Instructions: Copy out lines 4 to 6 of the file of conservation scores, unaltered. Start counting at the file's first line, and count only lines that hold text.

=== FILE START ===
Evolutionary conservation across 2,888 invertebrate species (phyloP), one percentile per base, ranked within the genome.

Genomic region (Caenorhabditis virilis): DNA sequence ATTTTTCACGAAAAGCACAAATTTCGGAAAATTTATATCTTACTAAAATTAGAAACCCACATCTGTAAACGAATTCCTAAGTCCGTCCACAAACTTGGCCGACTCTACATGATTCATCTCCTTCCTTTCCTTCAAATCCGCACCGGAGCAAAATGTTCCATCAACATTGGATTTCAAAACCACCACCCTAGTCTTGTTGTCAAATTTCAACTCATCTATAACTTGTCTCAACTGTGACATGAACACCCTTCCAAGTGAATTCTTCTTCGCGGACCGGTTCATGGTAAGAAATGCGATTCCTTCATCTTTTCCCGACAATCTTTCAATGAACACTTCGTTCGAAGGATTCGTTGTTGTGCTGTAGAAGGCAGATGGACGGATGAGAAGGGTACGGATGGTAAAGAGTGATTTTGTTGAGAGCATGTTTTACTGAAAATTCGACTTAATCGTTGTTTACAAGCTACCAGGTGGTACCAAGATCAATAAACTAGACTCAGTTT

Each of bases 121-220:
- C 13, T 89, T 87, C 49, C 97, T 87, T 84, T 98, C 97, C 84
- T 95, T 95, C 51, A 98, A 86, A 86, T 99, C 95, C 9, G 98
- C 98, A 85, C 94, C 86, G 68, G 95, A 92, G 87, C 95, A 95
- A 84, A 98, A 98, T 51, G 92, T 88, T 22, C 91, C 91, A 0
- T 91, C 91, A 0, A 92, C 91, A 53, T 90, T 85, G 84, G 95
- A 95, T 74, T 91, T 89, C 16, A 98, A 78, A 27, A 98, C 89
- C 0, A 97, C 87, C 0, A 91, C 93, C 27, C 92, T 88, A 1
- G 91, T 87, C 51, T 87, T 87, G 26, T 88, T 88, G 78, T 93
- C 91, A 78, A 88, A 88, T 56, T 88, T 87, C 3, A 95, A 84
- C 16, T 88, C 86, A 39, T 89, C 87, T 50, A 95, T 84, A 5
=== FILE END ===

- C 13, T 89, T 87, C 49, C 97, T 87, T 84, T 98, C 97, C 84
- T 95, T 95, C 51, A 98, A 86, A 86, T 99, C 95, C 9, G 98
- C 98, A 85, C 94, C 86, G 68, G 95, A 92, G 87, C 95, A 95